JUST A FEW OF THE BEACHBODY AT HOME WORKOUTS: INSANITY, P90X, BRAZIL BUTT LIFT, FIXATE, 21 DAY FIX, FOCUS 25 AND CORE DE FORCE
Whether or not you have actually bought the DVDs, chances are you’ve heard of Shaun T and “Insanity” or Tony Horton and “P90X”. The high energy infomercials on which they’ve been sold are undeniably captivating and have dominated the airwaves at those hours we all seem to be flipping around looking for something to watch. The infomercials and these workouts, as well as the before and after body transformations, have made superstars, or “Super Trainers”, out of these fitness personalities and earned the company that produces these workouts over $1 billion in sales.
Beachbody is the company behind these DVDs and many more, and producer of the most popular at home fitness and weight loss programming that also includes FOCUS T25, 21 Day Fix, Brazil Butt Lift, Fixate, and Hip Hop ABS, among others. P90X alone has sold approximately 7 million DVD copies since its inception. Beachbody On Demand launched in March of 2015, giving consumers unlimited streaming access to the entire library of workouts via their computers. Now available online is a wide variety of programs designed for those who want to lose weight, build muscle, learn to dance, start yoga, or simply eat healthier.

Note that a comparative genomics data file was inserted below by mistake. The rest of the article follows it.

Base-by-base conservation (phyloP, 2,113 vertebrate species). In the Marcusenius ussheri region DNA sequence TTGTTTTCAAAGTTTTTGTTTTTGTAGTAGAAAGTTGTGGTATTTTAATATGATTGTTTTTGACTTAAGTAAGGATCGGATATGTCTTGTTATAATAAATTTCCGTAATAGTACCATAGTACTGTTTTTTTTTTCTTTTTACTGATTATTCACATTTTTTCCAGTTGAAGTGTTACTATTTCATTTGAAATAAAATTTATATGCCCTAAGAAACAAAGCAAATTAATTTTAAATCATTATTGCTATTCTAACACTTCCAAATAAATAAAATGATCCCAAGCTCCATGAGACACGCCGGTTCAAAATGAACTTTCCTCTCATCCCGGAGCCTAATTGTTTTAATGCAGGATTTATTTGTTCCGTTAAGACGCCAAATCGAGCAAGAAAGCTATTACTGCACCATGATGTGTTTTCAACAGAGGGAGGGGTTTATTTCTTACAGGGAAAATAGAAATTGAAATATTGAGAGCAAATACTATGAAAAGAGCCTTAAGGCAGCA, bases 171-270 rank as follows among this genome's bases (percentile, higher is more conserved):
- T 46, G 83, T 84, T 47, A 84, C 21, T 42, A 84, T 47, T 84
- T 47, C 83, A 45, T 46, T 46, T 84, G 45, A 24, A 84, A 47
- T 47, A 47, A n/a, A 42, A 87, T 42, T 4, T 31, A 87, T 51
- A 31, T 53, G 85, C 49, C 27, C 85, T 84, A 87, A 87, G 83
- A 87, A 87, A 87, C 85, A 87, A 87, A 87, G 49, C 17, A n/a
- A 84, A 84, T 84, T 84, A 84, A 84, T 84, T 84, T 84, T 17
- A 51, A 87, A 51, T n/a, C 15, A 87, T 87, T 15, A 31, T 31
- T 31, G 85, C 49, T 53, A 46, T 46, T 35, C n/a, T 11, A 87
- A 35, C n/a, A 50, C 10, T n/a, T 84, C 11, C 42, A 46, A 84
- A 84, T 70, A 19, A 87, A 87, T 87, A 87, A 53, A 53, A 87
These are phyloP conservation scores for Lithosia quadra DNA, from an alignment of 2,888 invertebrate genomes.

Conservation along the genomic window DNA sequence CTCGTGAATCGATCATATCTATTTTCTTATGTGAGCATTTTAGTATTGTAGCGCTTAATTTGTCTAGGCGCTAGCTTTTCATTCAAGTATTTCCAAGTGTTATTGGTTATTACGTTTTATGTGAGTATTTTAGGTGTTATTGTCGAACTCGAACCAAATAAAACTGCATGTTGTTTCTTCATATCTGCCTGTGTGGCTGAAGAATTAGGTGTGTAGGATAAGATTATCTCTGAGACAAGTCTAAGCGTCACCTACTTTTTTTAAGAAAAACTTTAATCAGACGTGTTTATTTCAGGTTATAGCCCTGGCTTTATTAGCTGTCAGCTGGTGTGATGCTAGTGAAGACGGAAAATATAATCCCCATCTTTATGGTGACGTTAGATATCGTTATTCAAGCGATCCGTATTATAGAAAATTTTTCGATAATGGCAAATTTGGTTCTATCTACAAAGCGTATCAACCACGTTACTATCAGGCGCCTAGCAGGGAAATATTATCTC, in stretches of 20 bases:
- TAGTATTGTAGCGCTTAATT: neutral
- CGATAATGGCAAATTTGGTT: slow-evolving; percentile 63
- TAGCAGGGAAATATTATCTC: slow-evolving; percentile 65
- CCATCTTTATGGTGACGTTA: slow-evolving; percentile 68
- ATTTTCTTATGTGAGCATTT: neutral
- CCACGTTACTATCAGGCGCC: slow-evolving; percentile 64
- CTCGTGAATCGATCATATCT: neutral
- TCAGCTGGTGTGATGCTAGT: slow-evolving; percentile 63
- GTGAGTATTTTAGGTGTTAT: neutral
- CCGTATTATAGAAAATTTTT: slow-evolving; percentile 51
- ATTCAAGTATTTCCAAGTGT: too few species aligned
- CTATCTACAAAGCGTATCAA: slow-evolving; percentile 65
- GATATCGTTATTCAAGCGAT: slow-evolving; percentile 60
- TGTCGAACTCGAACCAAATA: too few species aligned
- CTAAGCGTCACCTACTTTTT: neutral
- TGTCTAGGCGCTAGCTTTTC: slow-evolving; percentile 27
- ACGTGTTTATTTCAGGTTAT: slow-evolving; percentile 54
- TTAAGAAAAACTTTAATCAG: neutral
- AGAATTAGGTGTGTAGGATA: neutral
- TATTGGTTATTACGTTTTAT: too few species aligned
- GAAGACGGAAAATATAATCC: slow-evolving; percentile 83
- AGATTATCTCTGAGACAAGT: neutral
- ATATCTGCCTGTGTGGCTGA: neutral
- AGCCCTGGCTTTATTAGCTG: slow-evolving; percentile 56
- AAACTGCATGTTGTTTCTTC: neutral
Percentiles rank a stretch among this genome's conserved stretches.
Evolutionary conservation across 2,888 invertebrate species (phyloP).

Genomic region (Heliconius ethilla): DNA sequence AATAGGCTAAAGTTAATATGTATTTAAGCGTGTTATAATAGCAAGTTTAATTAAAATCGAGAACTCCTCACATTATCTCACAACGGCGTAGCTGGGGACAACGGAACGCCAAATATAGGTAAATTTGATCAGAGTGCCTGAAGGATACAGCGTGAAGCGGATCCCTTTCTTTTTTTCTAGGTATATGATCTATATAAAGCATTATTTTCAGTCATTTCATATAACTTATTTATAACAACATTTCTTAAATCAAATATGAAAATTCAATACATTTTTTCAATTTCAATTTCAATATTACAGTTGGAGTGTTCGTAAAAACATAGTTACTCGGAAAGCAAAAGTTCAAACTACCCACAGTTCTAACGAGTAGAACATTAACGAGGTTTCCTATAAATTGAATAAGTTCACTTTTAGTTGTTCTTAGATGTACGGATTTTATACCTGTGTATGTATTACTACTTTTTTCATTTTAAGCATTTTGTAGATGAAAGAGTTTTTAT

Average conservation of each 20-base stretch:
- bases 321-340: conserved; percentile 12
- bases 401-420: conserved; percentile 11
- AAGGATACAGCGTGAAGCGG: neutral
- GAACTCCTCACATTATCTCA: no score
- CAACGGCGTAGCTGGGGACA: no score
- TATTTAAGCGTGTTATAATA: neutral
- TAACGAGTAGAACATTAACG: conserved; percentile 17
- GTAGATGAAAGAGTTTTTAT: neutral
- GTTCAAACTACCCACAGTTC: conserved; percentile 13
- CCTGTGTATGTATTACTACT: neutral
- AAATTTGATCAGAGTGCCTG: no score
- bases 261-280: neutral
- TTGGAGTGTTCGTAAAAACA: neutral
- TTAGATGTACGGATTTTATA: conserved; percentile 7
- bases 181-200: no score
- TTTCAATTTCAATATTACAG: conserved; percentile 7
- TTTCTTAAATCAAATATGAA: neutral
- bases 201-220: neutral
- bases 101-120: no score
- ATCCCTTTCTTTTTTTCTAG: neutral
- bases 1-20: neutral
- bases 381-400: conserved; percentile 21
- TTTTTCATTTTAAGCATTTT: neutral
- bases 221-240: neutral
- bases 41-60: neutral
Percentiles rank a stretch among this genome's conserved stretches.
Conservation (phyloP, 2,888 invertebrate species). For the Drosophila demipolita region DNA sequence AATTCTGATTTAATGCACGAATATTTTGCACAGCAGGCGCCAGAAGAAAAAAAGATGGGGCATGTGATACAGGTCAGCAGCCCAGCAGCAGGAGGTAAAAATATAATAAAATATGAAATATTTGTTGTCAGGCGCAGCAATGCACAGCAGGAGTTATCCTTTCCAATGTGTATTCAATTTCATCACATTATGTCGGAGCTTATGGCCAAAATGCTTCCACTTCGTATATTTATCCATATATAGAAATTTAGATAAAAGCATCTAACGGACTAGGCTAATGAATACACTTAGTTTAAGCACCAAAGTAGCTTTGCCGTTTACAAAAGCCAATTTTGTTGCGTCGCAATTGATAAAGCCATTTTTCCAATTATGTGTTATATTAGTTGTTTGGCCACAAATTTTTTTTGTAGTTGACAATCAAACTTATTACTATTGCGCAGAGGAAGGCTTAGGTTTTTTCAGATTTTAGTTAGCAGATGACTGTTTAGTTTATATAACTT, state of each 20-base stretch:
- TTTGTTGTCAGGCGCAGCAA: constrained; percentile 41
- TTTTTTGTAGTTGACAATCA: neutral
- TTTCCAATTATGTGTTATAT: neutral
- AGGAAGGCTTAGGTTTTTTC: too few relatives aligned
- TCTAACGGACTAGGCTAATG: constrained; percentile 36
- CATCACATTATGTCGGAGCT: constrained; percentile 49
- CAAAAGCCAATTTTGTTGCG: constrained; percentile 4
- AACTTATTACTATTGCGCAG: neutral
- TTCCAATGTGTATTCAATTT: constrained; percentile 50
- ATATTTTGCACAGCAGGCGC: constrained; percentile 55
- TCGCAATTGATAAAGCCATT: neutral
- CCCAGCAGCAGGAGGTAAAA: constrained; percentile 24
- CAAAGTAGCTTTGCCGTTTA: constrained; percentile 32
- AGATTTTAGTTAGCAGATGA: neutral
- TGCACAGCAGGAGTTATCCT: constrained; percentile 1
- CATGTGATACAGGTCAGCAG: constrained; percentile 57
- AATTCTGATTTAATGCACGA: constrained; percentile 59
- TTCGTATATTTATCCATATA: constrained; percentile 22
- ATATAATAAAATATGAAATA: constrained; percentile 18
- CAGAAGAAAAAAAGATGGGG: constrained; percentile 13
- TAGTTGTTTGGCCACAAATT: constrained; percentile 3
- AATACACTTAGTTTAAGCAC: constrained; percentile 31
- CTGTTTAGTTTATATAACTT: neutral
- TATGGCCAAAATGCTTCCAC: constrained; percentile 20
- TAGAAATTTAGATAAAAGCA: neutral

Included in the Beachbody On Demand programming there is also a reality show called The 20’s: The Search for the Next Beachbody Super Trainer. Hosted by one of the original reality TV stars, Dan Cortese, who many will remember from MTV Sports, a bunch of trainers are “picked to live in a house…work out together and have their lives taped…” Well, you know how the “Real World” tagline goes. The show pits a group of 10 hot bodied trainers against each other in competition to see who has what it takes to be the next fitness superstar. Viewers will decide the winner via online voting. At stake is a guaranteed product development contract, the chance to be the next Beachbody Super Trainer, and the opportunity to earn millions of dollars in royalties, bonuses and appearance fees.
Beachbody was founded in 1998 by Carl Daikeler and Jon Congdon, who, like the thousands they are attracting, hate to work out. Says Daikeler, “Please make it so that when that alarm goes off at 5am, I don’t throw the clock against the wall.” Wanting to know more about the CEO of a fitness company who doesn’t like to exercise and how Beachbody has turned that sentiment into a billion dollar business, we chatted with Daikeler to find out what it takes to be a Beachbody Super Trainer and how that first VHS tape started it all.
SOS: Regardless of whether they do the workouts or have bought the DVDs, most people seem to know at least one Beachbody trainer or workout. Why do you think they have transcended the genre in such a dominant way?
CD: We look for people who connect very well through the camera, but it really starts before that. The first step is coming up with a concept, which we think as a company wants to satisfy the demand for fitness… what will help solve the problem? I think what’s unique about us as executives and an innovation team is we don’t like to work out.
SOS: I heard you say that on the first episode of The 20s and thought that was pretty funny for a guy running a fitness company.